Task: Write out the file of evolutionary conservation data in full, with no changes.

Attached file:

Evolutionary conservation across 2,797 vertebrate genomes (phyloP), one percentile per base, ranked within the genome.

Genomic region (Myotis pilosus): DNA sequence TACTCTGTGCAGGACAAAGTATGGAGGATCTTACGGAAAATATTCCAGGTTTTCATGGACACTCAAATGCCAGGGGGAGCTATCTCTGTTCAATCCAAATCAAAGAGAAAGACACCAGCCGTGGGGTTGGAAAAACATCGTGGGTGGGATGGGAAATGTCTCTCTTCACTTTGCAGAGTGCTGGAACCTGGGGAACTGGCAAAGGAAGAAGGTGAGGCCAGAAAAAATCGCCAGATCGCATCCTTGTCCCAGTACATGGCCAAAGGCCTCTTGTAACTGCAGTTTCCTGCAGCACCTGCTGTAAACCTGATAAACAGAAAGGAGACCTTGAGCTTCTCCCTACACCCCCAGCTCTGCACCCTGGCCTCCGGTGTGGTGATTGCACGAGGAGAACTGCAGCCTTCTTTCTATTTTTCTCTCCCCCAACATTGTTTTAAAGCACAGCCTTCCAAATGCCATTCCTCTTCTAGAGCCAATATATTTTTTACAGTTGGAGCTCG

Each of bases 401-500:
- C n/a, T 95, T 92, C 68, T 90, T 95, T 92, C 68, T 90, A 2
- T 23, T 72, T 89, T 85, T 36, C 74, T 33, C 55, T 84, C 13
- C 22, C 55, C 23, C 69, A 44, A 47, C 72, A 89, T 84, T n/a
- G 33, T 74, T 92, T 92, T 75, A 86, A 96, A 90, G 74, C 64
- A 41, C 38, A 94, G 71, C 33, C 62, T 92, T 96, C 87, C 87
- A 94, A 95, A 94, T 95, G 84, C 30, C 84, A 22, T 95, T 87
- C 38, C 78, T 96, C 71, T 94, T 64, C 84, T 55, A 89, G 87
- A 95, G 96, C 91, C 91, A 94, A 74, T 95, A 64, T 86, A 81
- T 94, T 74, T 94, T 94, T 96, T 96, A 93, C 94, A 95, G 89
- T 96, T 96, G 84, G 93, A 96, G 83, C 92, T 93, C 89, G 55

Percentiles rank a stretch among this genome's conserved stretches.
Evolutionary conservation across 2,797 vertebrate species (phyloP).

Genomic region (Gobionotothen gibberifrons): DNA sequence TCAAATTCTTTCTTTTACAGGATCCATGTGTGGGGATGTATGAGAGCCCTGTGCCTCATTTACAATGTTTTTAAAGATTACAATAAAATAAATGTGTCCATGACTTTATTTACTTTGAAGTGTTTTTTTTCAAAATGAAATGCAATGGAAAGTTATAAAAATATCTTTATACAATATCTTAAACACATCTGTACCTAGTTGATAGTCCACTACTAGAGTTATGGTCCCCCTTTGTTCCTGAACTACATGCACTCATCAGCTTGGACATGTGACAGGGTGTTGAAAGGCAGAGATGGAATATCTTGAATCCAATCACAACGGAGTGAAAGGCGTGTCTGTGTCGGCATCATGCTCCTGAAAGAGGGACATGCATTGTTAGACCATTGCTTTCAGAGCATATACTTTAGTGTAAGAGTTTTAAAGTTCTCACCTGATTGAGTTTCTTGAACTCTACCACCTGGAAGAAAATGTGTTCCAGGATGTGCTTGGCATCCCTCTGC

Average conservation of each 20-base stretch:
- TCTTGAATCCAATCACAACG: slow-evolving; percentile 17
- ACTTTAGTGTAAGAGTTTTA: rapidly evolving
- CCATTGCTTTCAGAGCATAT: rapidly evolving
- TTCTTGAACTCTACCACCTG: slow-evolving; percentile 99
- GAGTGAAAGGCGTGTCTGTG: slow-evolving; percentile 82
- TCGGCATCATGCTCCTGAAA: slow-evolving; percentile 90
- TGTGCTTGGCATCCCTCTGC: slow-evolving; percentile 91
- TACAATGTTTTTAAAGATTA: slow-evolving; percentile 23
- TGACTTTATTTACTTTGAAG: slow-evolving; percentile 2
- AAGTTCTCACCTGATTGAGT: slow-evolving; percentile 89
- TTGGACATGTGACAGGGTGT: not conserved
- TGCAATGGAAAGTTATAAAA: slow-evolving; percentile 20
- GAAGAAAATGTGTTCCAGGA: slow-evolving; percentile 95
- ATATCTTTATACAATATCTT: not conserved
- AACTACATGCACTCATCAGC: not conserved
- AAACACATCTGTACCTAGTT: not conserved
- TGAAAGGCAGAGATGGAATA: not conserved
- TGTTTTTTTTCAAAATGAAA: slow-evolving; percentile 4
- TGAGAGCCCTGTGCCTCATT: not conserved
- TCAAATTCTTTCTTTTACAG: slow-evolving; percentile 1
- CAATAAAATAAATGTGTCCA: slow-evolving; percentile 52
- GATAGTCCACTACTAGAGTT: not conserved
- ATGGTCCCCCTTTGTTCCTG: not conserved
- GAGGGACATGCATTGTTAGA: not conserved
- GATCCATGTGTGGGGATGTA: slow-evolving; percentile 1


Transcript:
Evolutionary conservation across 2,797 vertebrate genomes (phyloP), one percentile per base, ranked within the genome.

Genomic region (Myotis pilosus): DNA sequence TACTCTGTGCAGGACAAAGTATGGAGGATCTTACGGAAAATATTCCAGGTTTTCATGGACACTCAAATGCCAGGGGGAGCTATCTCTGTTCAATCCAAATCAAAGAGAAAGACACCAGCCGTGGGGTTGGAAAAACATCGTGGGTGGGATGGGAAATGTCTCTCTTCACTTTGCAGAGTGCTGGAACCTGGGGAACTGGCAAAGGAAGAAGGTGAGGCCAGAAAAAATCGCCAGATCGCATCCTTGTCCCAGTACATGGCCAAAGGCCTCTTGTAACTGCAGTTTCCTGCAGCACCTGCTGTAAACCTGATAAACAGAAAGGAGACCTTGAGCTTCTCCCTACACCCCCAGCTCTGCACCCTGGCCTCCGGTGTGGTGATTGCACGAGGAGAACTGCAGCCTTCTTTCTATTTTTCTCTCCCCCAACATTGTTTTAAAGCACAGCCTTCCAAATGCCATTCCTCTTCTAGAGCCAATATATTTTTTACAGTTGGAGCTCG

Each of bases 401-500:
- C n/a, T 95, T 92, C 68, T 90, T 95, T 92, C 68, T 90, A 2
- T 23, T 72, T 89, T 85, T 36, C 74, T 33, C 55, T 84, C 13
- C 22, C 55, C 23, C 69, A 44, A 47, C 72, A 89, T 84, T n/a
- G 33, T 74, T 92, T 92, T 75, A 86, A 96, A 90, G 74, C 64
- A 41, C 38, A 94, G 71, C 33, C 62, T 92, T 96, C 87, C 87
- A 94, A 95, A 94, T 95, G 84, C 30, C 84, A 22, T 95, T 87
- C 38, C 78, T 96, C 71, T 94, T 64, C 84, T 55, A 89, G 87
- A 95, G 96, C 91, C 91, A 94, A 74, T 95, A 64, T 86, A 81
- T 94, T 74, T 94, T 94, T 96, T 96, A 93, C 94, A 95, G 89
- T 96, T 96, G 84, G 93, A 96, G 83, C 92, T 93, C 89, G 55

Percentiles rank a stretch among this genome's conserved stretches.
Evolutionary conservation across 2,797 vertebrate species (phyloP).

Genomic region (Gobionotothen gibberifrons): DNA sequence TCAAATTCTTTCTTTTACAGGATCCATGTGTGGGGATGTATGAGAGCCCTGTGCCTCATTTACAATGTTTTTAAAGATTACAATAAAATAAATGTGTCCATGACTTTATTTACTTTGAAGTGTTTTTTTTCAAAATGAAATGCAATGGAAAGTTATAAAAATATCTTTATACAATATCTTAAACACATCTGTACCTAGTTGATAGTCCACTACTAGAGTTATGGTCCCCCTTTGTTCCTGAACTACATGCACTCATCAGCTTGGACATGTGACAGGGTGTTGAAAGGCAGAGATGGAATATCTTGAATCCAATCACAACGGAGTGAAAGGCGTGTCTGTGTCGGCATCATGCTCCTGAAAGAGGGACATGCATTGTTAGACCATTGCTTTCAGAGCATATACTTTAGTGTAAGAGTTTTAAAGTTCTCACCTGATTGAGTTTCTTGAACTCTACCACCTGGAAGAAAATGTGTTCCAGGATGTGCTTGGCATCCCTCTGC

Average conservation of each 20-base stretch:
- TCTTGAATCCAATCACAACG: slow-evolving; percentile 17
- ACTTTAGTGTAAGAGTTTTA: rapidly evolving
- CCATTGCTTTCAGAGCATAT: rapidly evolving
- TTCTTGAACTCTACCACCTG: slow-evolving; percentile 99
- GAGTGAAAGGCGTGTCTGTG: slow-evolving; percentile 82
- TCGGCATCATGCTCCTGAAA: slow-evolving; percentile 90
- TGTGCTTGGCATCCCTCTGC: slow-evolving; percentile 91
- TACAATGTTTTTAAAGATTA: slow-evolving; percentile 23
- TGACTTTATTTACTTTGAAG: slow-evolving; percentile 2
- AAGTTCTCACCTGATTGAGT: slow-evolving; percentile 89
- TTGGACATGTGACAGGGTGT: not conserved
- TGCAATGGAAAGTTATAAAA: slow-evolving; percentile 20
- GAAGAAAATGTGTTCCAGGA: slow-evolving; percentile 95
- ATATCTTTATACAATATCTT: not conserved
- AACTACATGCACTCATCAGC: not conserved
- AAACACATCTGTACCTAGTT: not conserved
- TGAAAGGCAGAGATGGAATA: not conserved
- TGTTTTTTTTCAAAATGAAA: slow-evolving; percentile 4
- TGAGAGCCCTGTGCCTCATT: not conserved
- TCAAATTCTTTCTTTTACAG: slow-evolving; percentile 1
- CAATAAAATAAATGTGTCCA: slow-evolving; percentile 52
- GATAGTCCACTACTAGAGTT: not conserved
- ATGGTCCCCCTTTGTTCCTG: not conserved
- GAGGGACATGCATTGTTAGA: not conserved
- GATCCATGTGTGGGGATGTA: slow-evolving; percentile 1